I now, however, desire to direct attention to the public, general, and impersonal schemes, and I point out the fact that, if you undertake to lift anybody, you must have a fulcrum or point of resistance. All the elevation you give to one must be gained by an equivalent depression on some one else. The question of gain to society depends upon the balance of the account, as regards the position of the persons who undergo the respective operations. But nearly all the schemes for “improving the condition of the working man” involve an elevation of some working men at the expense of other working men. When you expend capital or labor to elevate some persons who come within the sphere of your influence, you interfere in the conditions of competition. The advantage of some is won by an equivalent loss of others. The difference is not brought about by the energy and effort of the persons themselves. If it were, there would be nothing to be said about it, for we constantly see people surpass others in the rivalry of life and carry off the prizes which the others must do without. In the cases I am discussing, the difference is brought about by an interference which must be partial, arbitrary, accidental, controlled by favoritism and personal preference. I do not say, in this case, either, that we ought to do no work of this kind. On the contrary, I believe that the [479] arguments for it quite outweigh, in many cases, the arguments against it. What I desire, again, is to bring out the forgotten element which we always need to remember in order to make a wise decision as to any scheme of this kind. I want to call to mind the Forgotten Man, because, in this case also, if we recall him and go to look for him, we shall find him patiently and perseveringly, manfully and independently struggling against adverse circumstances without complaining or begging. If, then, we are led to heed the groaning and complaining of others and to take measures for helping these others, we shall, before we know it, push down this man who is trying to help himself.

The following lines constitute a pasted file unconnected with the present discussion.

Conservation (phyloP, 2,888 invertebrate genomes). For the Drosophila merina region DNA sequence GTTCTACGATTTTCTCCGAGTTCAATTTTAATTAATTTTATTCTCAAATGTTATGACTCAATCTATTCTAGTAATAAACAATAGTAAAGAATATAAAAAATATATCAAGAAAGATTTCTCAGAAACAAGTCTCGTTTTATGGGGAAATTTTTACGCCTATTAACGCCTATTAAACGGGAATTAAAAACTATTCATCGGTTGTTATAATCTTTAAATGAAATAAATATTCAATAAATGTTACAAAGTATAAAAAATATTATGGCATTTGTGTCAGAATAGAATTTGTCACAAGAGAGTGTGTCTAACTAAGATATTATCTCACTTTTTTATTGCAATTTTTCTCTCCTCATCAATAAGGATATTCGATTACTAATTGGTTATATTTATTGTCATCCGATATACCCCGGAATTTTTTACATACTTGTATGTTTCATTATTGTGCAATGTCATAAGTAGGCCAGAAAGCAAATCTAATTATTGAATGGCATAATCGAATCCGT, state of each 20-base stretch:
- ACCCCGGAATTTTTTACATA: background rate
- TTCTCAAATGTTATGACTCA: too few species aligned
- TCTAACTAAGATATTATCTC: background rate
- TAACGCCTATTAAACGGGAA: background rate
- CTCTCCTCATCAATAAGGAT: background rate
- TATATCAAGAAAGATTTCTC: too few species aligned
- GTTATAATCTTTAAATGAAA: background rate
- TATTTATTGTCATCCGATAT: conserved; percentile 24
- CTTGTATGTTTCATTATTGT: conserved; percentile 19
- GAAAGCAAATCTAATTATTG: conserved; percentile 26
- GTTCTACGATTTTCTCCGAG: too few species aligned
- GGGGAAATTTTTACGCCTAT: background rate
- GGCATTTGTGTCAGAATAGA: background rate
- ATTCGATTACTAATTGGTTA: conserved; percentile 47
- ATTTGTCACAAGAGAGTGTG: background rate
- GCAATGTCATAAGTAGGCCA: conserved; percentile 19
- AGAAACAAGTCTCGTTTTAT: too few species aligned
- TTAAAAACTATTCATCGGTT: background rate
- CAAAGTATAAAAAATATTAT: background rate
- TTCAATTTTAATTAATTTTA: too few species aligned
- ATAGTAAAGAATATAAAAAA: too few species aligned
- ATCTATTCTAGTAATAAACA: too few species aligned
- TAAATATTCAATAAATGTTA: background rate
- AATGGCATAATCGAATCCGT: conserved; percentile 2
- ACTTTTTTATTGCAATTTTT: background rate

Let us take another class of cases. So far we have said nothing about the abuse of legislation. We all seem to be under the delusion that the rich pay the taxes. Taxes are not thrown upon the consumers with any such directness and completeness as is sometimes assumed; but that, in ordinary states of the market, taxes on houses fall, for the most part, on the tenants and that taxes on commodities fall, for the most part, on the consumers, is beyond question. Now the state and municipality go to great expense to support policemen and sheriffs and judicial officers, to protect people against themselves, that is, against the results of their own folly, vice, and recklessness. Who pays for it? Undoubtedly the people who have not been guilty of folly, vice, or recklessness. Out of nothing comes nothing. We cannot collect taxes from people who produce nothing and save nothing. The people who have something to tax must be those who have produced and saved.